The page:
Most retirees will rely on Social Security for retirement income, but those who claim the benefit too early may be short-changing themselves.
Social Security provides a retirement income stream
Social Security plays a critical role in any comprehensive and sustainable retirement income plan. Social Security benefits currently provide more than half of retirement income for 53% of couples and 74% of individuals.
Optimizing the benefit
Risks associated with saving for retirement include the risk of longevity, inflation, fluctuating markets, taxes, and income. While Social Security is not the single solution for all of these issues, it may mitigate these risks by providing a guaranteed stream of income.
Social Security income can act as a stabilizing factor in market downturns. While variable retirement savings vehicles can lose money in a market decline, a guaranteed source of income can offer consistency and may help clients avoid liquidating other investments to meet expenses.
Some common mistakes that people make when claiming Social Security:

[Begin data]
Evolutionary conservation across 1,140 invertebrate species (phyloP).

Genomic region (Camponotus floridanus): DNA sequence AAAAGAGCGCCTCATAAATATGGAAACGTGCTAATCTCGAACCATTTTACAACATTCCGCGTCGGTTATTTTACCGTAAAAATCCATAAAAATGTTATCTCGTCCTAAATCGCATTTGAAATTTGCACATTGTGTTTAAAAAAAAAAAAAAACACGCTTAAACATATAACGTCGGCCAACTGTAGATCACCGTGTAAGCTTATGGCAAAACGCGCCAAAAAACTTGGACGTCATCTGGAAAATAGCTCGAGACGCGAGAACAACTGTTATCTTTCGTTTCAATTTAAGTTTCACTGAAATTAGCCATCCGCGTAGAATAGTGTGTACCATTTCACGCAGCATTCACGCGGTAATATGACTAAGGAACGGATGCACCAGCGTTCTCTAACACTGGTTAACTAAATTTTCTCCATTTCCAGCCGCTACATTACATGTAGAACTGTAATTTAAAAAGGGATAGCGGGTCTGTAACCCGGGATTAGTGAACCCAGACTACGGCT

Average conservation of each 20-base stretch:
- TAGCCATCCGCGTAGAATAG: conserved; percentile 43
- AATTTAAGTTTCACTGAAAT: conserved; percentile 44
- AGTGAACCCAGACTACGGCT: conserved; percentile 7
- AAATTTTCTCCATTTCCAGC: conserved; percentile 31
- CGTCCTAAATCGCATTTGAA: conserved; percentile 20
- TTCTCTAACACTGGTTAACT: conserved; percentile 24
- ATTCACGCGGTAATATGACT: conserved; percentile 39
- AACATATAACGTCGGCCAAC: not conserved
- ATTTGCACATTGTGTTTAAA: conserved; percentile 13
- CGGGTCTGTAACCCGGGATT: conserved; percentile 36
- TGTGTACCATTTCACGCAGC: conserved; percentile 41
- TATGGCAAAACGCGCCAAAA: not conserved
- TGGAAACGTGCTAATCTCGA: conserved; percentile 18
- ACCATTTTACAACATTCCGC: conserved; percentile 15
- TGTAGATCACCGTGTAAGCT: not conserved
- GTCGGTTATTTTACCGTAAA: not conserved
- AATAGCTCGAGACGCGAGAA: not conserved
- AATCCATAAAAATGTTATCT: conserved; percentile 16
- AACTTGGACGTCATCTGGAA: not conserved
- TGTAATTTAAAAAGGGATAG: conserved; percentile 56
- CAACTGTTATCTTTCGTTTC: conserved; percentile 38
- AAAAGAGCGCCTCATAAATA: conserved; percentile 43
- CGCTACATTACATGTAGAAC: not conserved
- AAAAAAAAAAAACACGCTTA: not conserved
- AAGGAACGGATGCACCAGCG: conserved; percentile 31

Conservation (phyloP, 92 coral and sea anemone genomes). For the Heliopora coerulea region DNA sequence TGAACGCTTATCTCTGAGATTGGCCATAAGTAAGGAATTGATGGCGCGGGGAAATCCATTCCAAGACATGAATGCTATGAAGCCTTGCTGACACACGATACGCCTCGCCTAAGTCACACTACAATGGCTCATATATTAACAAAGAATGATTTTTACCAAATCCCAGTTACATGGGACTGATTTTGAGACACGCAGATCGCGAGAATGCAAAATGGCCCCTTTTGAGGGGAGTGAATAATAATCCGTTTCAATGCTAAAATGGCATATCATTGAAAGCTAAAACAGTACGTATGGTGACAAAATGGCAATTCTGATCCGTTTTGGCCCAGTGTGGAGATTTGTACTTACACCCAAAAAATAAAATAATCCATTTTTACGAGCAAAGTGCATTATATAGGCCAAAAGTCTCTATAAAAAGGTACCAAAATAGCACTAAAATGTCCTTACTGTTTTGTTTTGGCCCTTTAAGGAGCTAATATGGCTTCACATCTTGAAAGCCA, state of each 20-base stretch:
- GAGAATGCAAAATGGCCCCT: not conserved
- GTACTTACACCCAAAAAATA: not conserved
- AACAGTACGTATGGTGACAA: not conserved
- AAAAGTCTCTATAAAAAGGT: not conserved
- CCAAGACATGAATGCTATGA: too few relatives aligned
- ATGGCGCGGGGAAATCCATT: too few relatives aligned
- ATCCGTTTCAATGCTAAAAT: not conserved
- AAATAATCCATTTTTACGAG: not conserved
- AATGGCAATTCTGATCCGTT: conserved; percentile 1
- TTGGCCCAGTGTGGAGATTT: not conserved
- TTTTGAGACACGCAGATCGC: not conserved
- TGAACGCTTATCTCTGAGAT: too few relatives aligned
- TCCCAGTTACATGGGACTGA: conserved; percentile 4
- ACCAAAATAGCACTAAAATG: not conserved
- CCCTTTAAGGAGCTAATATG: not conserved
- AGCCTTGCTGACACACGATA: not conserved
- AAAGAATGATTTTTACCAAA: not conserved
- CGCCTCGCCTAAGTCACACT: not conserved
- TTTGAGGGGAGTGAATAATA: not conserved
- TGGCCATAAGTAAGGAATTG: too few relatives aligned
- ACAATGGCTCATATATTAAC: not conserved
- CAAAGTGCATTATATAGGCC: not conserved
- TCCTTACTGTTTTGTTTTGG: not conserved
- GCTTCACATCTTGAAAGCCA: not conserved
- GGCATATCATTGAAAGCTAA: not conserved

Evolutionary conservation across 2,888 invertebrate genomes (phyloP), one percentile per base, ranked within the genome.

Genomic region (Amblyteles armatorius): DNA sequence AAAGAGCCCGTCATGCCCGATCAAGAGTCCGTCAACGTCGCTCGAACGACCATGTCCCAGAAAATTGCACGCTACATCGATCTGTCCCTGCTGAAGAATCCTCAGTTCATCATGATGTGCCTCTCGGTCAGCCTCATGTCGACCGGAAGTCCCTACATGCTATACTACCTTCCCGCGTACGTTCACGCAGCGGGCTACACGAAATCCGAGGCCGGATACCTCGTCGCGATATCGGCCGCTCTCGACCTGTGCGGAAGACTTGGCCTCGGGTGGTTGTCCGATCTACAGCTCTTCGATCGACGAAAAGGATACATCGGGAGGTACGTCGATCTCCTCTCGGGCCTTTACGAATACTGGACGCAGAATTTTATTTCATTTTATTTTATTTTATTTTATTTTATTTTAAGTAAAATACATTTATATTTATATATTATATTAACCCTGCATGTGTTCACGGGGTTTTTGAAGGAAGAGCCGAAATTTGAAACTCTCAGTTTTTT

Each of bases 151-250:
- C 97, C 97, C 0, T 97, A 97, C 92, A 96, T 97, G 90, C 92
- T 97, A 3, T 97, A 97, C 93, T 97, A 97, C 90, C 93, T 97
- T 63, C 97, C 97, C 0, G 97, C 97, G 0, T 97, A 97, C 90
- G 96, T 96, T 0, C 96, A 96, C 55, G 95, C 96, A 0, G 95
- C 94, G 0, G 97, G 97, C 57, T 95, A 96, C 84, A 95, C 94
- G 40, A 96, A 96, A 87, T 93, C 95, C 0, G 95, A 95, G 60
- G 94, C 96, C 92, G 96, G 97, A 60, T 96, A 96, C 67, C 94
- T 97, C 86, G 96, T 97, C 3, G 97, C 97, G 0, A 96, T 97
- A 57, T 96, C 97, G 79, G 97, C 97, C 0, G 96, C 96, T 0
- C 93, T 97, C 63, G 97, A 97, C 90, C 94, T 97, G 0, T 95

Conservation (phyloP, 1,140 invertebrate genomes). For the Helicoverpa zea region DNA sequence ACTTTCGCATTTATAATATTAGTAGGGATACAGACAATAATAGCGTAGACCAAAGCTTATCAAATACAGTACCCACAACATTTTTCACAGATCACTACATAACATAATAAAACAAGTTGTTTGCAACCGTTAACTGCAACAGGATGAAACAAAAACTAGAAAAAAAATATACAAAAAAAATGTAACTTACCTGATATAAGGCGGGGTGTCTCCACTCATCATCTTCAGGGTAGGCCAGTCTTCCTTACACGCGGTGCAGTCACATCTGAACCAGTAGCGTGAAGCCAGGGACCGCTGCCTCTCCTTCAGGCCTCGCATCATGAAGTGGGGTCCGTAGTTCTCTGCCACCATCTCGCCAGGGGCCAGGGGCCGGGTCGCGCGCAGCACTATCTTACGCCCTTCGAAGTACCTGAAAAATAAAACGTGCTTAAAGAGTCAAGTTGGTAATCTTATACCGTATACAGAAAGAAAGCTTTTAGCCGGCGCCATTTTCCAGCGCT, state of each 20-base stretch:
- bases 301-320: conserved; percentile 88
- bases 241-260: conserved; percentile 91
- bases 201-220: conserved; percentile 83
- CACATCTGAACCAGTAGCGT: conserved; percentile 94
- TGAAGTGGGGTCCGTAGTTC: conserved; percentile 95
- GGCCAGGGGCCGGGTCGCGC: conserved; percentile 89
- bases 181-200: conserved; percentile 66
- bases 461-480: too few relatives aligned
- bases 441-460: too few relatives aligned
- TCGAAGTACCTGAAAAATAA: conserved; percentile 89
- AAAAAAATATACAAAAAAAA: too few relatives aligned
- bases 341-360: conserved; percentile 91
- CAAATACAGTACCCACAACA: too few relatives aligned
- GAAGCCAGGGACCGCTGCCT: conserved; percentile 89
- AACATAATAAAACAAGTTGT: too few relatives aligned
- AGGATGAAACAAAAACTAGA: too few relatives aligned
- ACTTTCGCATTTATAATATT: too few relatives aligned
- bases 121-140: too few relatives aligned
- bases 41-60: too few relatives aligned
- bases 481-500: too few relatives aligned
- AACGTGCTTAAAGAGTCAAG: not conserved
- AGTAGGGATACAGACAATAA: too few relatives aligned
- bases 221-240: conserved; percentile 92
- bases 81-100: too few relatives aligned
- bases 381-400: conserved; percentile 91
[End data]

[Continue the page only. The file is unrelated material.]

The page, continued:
- People underestimate life expectancy
Both men and women are living longer in general, and women continue to outlive men. In 2011, the life expectancy was 76.3 years for men and 81.1 for women, compared with 75.7 for men and 80.6 for women in 2009, a record-setting year according the Centers for Disease Control.
- Retirees may claim their benefit too early
If retirees claim Social Security before reaching full retirement age, they will not maximize their benefit.
- Focusing on one income may mean failing to plan for surviving spouse
Many households have one primary earner and sometimes retirees look at Social Security inclusive to that worker. It is important for married couples to consider joint life expectancy when deciding about claiming benefits. Because of spousal benefits, couples have options about claiming benefits.
Determining the best time to apply for Social Security also depends upon a couple’s financial and tax situation, age difference, and life expectancy. Claiming benefits early can affect not only the monthly benefit amount, but also the benefits received by the spouse, and, ultimately, the survivor’s benefits.
Today, planning for the future may mean 25 to 30 years in retirement.
In planning for retirement, it is important to consult with a financial advisor or tax expert to determine strategies that will benefit an individual’s financial situation.
More in: Retirement/Income